Army units in Iraq could have shorter tours of duty
The Army will move to shorter tours of duty in Iraq as American forces take on different roles in the months ahead. Gen. Peter Schoomaker, the Army chief of staff, told U.S. News that the Army intends to move to six-month and nine-month tours for brigades serving in Iraq, as opposed to the customary full year.
Army officers have said that in the coming months they hope to move their forces out of Iraqi cities and convert them into quick-reaction forces that can come to the aid of Iraqi police and army units. Schoomaker refused to put a timetable on such changes, saying the change would be based on when Iraq becomes more stable.
"As we do more strategic overwatch I believe we will be moving in the direction of nine-month or six-month tours," he said. "We will be reserve or reaction forces."
Soldiers complain the year-long tours are stressful because they keep them away from their families for far too long. Others said the long tours could put soldiers at risk because they become lackadaisical or lose focus. The Army examined whether they could move to a shorter tour more akin to the seven-month tours of marines.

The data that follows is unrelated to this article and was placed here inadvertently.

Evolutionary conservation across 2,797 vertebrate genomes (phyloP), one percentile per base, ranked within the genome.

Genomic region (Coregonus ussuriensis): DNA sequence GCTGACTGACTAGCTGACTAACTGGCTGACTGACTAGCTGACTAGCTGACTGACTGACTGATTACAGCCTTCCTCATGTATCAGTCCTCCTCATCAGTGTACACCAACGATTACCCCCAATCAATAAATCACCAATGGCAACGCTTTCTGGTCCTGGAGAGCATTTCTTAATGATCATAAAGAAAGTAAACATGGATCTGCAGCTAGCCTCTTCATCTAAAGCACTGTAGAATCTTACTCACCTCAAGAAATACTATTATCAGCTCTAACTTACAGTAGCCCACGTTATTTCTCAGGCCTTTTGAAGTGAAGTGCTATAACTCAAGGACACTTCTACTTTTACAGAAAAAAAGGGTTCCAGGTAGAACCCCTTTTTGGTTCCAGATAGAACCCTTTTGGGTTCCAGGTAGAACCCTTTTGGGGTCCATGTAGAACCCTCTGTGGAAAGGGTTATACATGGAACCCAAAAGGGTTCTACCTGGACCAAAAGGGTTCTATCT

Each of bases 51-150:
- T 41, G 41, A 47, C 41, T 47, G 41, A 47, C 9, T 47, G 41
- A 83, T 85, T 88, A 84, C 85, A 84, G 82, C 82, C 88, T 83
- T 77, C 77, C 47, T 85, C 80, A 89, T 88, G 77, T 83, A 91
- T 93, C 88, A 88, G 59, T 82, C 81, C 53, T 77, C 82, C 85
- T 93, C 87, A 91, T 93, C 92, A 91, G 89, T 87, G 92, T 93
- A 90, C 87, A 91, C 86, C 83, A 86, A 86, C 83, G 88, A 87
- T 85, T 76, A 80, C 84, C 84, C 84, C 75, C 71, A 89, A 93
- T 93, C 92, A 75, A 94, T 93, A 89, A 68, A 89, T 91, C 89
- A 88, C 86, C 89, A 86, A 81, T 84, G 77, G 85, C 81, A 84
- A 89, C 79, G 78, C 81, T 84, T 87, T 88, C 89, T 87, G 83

But Schoomaker said the Army believes that currently the longer tours are better for the stability of Iraq and safer for the soldiers.
"In a situation we are in it is important to have continuitypeople learn the streets, they learn the enemy," he said. "It's also a fact your greatest period of vulnerability is when you get into theater." Shorter tours would create more rookies, and therefore more casualties, Schoomaker said.
But he said as the U.S. role in Iraq becomes more like the military's role in the Balkans, it would be possible to have shorter tours without putting soldiers at risk. "When we can ... operate more like we did in Bosnia and Kosovo, [shorter tours] is the way to go," he said. "It's much more sustainable."
Schoomaker said moving to the shorter rotations will be based on "conditions." But the Pentagon has already said it will be pulling out several brigades from Iraq and instead stationing them as a quick-reaction force in the Kuwait desert. That means it is possible that some Army units deploying to Iraq either later this year or next could see shorter tours.